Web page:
Poor audio and video quality in Skype calls may be caused by the relays (other computers on the Skype network) that your communication traffic passes through before reaching your conversation partner. Relays add latency to your connection and can cause choppy audio and pixelated video.
This post demonstrates how to configure Skype and your home router to make direct connections to your conversation partner, bypassing relays.
Check for Relays
First of all, check to see if your connection is actually being relayed through the Skype network. This information can be found in the Call Technical Info.
During an active call, click on Call -> Call Technical Info
In the window that pops up, check for active relays.
If there are zero relays, then you have a direct connection and the cause of your poor audio and video quality lies elsewhere. If there are active relays, follow the steps below to configure a direct connection.
Setup Port Forwarding
First, we need to determine what port number Skype is using for incoming connections.
In Skype, click on Tools -> Options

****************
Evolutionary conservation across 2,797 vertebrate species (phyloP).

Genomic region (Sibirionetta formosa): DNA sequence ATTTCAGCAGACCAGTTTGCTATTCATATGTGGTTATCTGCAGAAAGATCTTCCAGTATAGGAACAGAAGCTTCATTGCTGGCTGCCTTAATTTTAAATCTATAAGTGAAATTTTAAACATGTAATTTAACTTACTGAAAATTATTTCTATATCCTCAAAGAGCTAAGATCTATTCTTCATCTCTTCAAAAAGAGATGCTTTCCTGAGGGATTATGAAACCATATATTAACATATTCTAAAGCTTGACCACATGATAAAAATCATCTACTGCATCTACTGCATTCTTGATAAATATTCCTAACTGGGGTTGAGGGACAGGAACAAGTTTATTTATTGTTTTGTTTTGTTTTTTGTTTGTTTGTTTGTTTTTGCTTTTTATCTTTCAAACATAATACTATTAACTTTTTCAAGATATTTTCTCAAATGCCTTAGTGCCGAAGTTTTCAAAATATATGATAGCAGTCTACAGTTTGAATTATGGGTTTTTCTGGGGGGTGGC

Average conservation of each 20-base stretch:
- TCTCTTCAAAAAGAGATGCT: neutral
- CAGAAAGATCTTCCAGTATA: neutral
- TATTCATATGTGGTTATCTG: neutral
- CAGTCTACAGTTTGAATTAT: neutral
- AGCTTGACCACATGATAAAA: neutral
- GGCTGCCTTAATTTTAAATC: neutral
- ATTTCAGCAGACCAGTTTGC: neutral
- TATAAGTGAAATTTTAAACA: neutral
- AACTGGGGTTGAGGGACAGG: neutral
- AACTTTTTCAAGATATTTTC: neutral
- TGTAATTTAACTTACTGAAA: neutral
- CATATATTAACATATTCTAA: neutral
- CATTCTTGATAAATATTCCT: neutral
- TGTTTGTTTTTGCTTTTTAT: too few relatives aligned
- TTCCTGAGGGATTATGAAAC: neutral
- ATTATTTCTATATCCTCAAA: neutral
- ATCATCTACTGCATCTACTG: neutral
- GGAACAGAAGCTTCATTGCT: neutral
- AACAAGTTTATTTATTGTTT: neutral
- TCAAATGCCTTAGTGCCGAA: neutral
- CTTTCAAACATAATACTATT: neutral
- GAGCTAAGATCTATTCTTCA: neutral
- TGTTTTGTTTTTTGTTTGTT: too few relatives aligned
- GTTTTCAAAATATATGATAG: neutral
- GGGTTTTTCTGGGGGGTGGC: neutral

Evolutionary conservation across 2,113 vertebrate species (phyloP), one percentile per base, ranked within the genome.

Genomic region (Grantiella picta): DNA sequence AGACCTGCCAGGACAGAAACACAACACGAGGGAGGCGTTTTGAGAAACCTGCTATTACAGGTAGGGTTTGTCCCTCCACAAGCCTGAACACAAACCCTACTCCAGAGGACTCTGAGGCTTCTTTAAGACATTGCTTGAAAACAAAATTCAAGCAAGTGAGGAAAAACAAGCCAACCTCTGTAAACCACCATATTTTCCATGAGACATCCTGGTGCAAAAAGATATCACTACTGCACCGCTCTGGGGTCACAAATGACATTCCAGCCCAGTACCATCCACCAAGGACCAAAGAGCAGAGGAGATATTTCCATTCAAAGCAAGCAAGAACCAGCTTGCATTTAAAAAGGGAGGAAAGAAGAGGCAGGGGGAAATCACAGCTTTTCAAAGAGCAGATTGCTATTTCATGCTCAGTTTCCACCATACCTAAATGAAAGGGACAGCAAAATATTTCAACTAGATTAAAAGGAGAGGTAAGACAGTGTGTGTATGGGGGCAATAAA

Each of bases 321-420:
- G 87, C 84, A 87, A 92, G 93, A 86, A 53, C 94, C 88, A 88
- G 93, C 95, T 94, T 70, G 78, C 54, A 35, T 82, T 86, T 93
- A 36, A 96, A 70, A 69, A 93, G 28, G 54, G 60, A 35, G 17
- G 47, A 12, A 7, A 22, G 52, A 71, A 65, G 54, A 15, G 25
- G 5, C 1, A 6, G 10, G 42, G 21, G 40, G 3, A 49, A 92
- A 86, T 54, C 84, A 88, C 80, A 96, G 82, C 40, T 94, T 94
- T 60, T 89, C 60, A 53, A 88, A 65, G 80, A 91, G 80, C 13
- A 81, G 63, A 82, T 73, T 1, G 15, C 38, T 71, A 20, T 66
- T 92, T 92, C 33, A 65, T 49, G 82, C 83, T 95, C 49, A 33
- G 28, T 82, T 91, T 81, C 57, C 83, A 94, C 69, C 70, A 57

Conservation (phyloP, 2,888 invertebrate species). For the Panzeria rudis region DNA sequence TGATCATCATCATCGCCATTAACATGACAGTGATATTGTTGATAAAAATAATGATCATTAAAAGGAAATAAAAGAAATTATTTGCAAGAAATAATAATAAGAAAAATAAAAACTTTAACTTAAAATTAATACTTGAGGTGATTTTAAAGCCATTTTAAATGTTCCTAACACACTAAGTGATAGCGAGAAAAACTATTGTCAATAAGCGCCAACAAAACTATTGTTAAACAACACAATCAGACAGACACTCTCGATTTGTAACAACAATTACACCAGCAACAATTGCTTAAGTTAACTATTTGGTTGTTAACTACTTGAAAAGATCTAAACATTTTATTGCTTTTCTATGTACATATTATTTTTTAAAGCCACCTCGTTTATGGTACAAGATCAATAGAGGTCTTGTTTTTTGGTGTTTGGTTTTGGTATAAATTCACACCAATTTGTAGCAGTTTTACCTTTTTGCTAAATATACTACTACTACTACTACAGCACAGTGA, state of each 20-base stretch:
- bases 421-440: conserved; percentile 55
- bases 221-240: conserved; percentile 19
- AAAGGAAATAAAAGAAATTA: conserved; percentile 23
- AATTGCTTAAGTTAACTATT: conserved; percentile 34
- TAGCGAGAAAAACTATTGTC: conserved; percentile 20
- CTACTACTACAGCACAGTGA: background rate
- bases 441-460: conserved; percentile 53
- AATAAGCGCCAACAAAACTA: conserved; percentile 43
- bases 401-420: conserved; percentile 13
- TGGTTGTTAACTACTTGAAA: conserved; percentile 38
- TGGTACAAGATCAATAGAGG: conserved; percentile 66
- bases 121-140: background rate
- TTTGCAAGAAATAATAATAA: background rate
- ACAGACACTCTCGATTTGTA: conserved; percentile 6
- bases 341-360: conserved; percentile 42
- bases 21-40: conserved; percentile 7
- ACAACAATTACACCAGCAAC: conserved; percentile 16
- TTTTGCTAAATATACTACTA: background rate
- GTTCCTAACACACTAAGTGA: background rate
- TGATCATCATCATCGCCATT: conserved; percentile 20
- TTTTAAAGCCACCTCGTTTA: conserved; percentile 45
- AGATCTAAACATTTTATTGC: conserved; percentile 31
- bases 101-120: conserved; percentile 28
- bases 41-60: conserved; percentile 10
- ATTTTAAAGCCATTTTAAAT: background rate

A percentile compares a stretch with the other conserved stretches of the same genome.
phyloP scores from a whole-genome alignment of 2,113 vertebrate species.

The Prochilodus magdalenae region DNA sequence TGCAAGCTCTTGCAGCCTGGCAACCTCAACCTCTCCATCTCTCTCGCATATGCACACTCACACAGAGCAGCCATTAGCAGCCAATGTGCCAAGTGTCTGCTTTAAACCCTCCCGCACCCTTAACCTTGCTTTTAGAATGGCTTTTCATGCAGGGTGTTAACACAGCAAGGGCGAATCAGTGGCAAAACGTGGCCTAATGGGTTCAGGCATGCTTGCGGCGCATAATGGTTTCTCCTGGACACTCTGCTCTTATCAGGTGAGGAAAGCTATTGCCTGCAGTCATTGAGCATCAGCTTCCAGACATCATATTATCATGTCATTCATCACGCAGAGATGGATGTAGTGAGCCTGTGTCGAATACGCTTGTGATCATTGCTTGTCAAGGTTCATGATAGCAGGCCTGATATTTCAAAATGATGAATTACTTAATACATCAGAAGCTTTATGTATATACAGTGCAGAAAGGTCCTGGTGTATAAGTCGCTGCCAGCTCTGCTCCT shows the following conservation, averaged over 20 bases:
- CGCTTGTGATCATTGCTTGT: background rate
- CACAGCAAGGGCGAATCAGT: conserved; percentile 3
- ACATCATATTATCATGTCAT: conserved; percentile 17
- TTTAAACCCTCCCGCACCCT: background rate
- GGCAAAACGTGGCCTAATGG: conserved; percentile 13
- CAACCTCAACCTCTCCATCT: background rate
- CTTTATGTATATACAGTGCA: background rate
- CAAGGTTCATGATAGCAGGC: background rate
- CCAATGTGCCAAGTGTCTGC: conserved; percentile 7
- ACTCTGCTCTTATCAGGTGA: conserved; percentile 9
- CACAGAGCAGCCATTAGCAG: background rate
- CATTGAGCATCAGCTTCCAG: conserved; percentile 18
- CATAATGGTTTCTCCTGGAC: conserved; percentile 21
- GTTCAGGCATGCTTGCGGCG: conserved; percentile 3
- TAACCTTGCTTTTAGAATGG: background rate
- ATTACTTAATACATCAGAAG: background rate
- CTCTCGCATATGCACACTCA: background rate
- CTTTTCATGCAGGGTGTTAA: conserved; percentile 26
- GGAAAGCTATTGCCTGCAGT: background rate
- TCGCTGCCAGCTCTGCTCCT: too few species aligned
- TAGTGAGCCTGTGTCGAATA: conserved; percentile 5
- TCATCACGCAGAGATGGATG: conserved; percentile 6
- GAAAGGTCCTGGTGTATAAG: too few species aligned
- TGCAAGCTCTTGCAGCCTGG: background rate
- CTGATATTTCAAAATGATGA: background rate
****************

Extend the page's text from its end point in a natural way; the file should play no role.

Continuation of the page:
*Note: Watch this video to see how to change Skype settings on Windows 8.
Under Advanced -> Connection you will find the port that Skype uses to listen for incoming connections. In this example, Skype is listening on port 22222. If you’re router does not have port forwarding or uPnP (Universal Plug and Play) enabled, Skype will not be able to accept connections on this port, as they will be blocked by your router.
Change the port number to something within the high range of available ports (20000 – 60000). This will make it less likely that someone scanning your public IP address will find the open port.
Save your new settings and exit Skype.
Right-click on it in the system tray and select Quit Skype from the menu.
Find the local IP address of computer running Skype. In Windows, this can be done by opening a command shell and typing the command ipconfig.
The exact steps to follow here will depend on your home router’s make and model. We will demonstrate the process with a Linksys router running the DD-WRT operating system.
Login to the router and find the Port Forwarding section.
Create an entry which includes Skype’s newly configured port number and the local IP address of computer running Skype.
Save the settings and reboot the router to make sure the changes take affect.
Verify Direct Connection
Once you’re router has restarted and you can connect to the Internet, restart Skype and have someone call you.
Check the Call Technical Info again. The number of relays should be zero.
You now have a direct connection to your conversation partner and hopefully much better audio and video quality!